Update on the GTX-102 program for Angelman Syndrome

Quick Overview

Dr. Kemi Olugemo provided an update on the GTX-102 program for Angelman Syndrome during the 2023 FAST Science Summit. The program is currently in Phase 2 and is showing promising results in improving cognition, receptive communication, gross motor skills, sleep, and behavior in patients. The data from the trial indicate a significant separation from natural history, and the changes in the Bayley assessments were associated with a reduction in delta power on EEG and increased sleep duration. Patients who had a pause in treatment and were re-dosed showed regained skills after resuming the drug. Safety data showed mostly procedure-related adverse events. The next steps for the program include completing enrollment of expansion cohorts, phase 3 planning, and exploring the inclusion of non-deletion patients and younger patients in future trials.


Dr. Kemi Olugemo, Vice President of Global Clinical Development at Ultragenyx, will be providing an update on the GTX-102 program in Angelman Syndrome. This update comes after recent exciting news via a press release, and today we will get the opportunity to hear more about the progress made so far.

Mission of Ultragenyx

Ultragenyx, founded 13 years ago by Emil Kakkis, has a mission to transform the lives of patients living with rare and ultra-rare diseases. The company has been prolific in getting drugs into trials and making improvements in various therapeutic areas, including bone and endocrine, metabolic, and neuroscience.

About Angelman Syndrome and GTX-102

Angelman Syndrome falls under the neuroscience category, and GTX-102 is an investigational drug being developed by Ultragenyx. It is an antisense oligonucleotide (ASO) administered intrathecally. The current trial is in Phase 2 and focuses on safety, pharmacokinetics, and clinical activity. The trial assesses various domains critical to individuals, particularly pediatric patients, living with Angelman Syndrome, including communication, sleep, behavior, motor skills, and seizures.

Study Design and Eligibility Criteria

The Phase 2 trial is a first-in-human open-label dose-escalating study. Patients receive loading doses one month apart, followed by a maintenance period every three months. Patients can remain on the drug until the program is discontinued or the drug is commercially available. The trial currently includes patients with deletion and aged between 4 and 17 at screening. Patients must have normal kidney and liver function and be able to tolerate anesthesia for lumbar puncture.

Phase 2 Data

Dr. Olugemo presented Phase 2 data from a select group of patients who have the largest body of longitudinal data. These patients received maintenance doses up to 14 milligrams. The data showed improvements in various domains, including cognition, receptive communication, gross motor skills, sleep behavior, and overall scores. The improvements exceeded the threshold of significance and showed a significant separation from natural history data.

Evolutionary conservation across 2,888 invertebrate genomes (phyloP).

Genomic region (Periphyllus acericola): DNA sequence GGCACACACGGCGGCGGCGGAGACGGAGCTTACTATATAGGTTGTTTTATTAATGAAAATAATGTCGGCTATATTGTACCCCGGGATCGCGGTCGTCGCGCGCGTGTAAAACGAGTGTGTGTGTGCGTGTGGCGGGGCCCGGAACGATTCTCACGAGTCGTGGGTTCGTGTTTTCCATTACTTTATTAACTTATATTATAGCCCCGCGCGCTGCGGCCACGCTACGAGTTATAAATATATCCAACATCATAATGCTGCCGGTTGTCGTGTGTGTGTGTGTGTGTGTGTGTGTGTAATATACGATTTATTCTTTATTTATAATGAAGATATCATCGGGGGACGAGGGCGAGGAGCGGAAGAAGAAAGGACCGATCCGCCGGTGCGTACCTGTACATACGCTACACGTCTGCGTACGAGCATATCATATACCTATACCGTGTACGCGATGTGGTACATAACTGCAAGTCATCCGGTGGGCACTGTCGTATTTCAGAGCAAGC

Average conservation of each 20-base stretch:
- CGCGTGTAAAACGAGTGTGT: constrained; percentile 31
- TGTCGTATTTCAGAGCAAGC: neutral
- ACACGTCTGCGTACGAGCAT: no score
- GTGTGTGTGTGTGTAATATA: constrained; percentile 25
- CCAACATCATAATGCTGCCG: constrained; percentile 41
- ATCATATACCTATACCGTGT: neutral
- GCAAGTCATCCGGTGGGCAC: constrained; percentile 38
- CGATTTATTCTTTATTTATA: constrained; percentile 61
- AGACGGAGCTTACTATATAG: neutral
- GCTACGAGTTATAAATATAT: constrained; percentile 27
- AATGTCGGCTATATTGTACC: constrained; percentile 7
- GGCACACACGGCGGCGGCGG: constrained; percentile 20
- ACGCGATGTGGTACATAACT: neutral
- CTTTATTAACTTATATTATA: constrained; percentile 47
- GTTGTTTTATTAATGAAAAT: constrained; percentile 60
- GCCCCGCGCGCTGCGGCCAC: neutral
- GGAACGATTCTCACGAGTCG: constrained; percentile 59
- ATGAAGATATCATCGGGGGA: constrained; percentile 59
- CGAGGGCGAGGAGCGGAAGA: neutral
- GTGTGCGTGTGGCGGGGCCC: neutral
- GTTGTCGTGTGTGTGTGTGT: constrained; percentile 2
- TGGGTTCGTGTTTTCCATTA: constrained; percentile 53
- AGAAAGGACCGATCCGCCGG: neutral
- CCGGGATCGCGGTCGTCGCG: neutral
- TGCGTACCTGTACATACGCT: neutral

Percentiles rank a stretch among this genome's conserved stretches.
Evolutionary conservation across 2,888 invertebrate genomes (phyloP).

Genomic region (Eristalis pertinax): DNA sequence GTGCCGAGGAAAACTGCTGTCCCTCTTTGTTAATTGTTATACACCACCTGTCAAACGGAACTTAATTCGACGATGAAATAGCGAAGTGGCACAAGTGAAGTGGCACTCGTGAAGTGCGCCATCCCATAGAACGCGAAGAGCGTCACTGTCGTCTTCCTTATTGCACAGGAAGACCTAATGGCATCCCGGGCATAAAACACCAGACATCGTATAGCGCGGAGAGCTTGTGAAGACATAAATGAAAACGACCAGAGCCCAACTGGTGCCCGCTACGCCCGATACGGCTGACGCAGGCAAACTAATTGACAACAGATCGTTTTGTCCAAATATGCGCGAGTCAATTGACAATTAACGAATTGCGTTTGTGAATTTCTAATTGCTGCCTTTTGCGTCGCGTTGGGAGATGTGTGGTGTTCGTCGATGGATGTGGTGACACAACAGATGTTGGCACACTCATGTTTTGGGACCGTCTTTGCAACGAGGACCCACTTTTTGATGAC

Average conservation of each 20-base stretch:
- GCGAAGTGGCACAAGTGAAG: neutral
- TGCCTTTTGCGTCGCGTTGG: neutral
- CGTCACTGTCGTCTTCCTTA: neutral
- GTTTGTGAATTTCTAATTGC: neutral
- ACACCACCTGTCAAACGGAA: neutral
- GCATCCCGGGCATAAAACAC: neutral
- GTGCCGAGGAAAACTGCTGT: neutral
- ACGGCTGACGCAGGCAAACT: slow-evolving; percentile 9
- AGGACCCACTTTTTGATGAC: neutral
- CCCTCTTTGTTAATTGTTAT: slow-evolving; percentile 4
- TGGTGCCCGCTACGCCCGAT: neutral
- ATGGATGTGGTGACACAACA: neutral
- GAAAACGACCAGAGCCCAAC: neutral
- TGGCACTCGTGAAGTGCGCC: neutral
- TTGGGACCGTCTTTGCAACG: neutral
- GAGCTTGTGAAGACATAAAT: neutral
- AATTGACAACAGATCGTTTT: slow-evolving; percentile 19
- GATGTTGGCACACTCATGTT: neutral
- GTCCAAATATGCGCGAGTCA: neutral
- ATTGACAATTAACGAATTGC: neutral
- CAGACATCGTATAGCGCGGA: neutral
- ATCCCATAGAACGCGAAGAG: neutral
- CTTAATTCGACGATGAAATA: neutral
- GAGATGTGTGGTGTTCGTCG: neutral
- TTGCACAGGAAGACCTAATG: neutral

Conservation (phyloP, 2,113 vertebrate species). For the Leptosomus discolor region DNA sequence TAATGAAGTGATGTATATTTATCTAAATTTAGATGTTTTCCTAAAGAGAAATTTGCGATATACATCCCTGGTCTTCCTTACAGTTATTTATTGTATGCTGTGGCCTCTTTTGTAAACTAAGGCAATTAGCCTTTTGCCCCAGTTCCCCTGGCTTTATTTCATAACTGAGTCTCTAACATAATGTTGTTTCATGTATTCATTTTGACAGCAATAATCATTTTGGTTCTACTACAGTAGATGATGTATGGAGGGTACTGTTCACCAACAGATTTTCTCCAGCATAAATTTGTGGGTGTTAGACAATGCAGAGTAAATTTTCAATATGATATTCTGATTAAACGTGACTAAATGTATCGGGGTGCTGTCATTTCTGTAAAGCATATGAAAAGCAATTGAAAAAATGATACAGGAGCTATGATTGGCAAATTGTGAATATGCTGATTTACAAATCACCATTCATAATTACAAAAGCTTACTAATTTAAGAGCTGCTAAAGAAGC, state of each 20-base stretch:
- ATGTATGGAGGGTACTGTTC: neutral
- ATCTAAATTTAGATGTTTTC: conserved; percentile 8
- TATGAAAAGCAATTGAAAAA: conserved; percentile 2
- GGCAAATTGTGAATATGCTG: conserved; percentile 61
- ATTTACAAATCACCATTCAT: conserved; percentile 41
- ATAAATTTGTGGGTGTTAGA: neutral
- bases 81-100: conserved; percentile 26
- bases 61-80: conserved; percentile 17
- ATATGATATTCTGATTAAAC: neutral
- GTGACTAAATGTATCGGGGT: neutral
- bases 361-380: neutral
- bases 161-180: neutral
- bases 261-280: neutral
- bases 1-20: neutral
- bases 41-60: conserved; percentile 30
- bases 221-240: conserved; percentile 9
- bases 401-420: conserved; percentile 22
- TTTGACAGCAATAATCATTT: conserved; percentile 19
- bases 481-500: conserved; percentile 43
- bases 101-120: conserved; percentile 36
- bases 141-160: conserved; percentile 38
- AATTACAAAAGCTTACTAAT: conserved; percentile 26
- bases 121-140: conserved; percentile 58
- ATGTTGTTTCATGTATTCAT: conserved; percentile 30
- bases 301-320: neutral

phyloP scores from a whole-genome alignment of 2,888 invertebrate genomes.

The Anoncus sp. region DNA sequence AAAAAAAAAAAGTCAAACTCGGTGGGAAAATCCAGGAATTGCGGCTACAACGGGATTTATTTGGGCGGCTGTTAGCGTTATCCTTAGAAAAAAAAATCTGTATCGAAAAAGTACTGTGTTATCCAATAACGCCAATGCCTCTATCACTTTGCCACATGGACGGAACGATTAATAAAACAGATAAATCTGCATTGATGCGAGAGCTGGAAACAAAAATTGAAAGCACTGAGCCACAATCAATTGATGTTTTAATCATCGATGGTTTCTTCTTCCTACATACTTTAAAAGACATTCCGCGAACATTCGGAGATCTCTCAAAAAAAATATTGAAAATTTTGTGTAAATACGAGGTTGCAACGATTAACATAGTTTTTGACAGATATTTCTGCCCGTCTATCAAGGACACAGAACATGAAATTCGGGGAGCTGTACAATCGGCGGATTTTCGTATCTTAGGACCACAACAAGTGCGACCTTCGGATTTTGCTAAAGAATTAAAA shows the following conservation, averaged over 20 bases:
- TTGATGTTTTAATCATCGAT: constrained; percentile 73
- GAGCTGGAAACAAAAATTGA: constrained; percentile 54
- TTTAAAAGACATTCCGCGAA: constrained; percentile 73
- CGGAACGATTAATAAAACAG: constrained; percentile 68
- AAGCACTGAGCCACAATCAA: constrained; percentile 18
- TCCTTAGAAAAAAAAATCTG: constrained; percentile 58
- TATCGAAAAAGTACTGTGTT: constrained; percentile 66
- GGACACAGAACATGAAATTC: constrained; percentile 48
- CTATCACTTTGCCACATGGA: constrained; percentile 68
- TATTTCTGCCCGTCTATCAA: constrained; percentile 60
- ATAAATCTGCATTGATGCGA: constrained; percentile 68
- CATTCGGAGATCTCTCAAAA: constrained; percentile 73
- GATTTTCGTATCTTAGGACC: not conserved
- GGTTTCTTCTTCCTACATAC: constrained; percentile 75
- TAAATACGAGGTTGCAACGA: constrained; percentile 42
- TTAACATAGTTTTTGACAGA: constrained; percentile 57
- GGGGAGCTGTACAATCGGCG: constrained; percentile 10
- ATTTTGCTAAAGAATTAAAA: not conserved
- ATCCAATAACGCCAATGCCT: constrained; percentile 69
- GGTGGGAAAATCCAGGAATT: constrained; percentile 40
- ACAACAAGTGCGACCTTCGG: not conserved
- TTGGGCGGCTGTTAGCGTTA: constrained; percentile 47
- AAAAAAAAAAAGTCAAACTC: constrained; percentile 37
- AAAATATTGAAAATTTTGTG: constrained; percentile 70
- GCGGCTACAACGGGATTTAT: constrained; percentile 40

EEG and Biomarkers

The study also looked at EEG data and found a reduction in delta power, which is associated with cognitive improvement. The changes in EEG delta waves correlated with improvements in cognition scores. This suggests the potential of EEG as a biomarker for use in Angelman Syndrome.

Patients Who Were Redosed

The study included patients who were redosed after a pause of approximately two years. These patients regained the skills they had lost during the pause when they resumed the drug at a lower dose. The regained skills included improved communication, behavior, sleep, and motor skills.

Safety Data

The safety data for all patients in the trial showed that most adverse events were related to procedures, such as lumbar puncture or anesthesia. There were no unexpected adverse events or new safety concerns since the last update. Patients received up to 11 consecutive doses of GTX-102.

Next Steps

The study will complete enrollment of expansion cohorts and expects to have data in the first half of next year. Phase 3 planning is ongoing, and the company will communicate the timing for including patients currently excluded from the trial, such as non-deletion patients and younger patients.


The interim Phase 2 data for GTX-102 in Angelman Syndrome showed improvements in various domains, exceeding the threshold of significance and separating from natural history data. The study also found correlations between EEG changes and cognitive improvements. Patients who were redosed regained the skills they had lost during the pause. The safety data showed no unexpected adverse events. Ultragenyx plans to continue developing GTX-102 and include more patient groups in future trials.


Dr. Olugemo expressed gratitude to the clinical team, families, sites, investigators, and the entire community for their efforts in participating in trials and natural history studies. She also thanked FAST for their support.

Talk details

  • Title: Update on the GTX-102 program for Angelman Syndrome
  • Author(s): Kemi Olugemo
  • Author(s)’ affiliation: Ultragenyx
  • Publication date: 2023-11-12
  • Collection: 2023 FAST Science Summit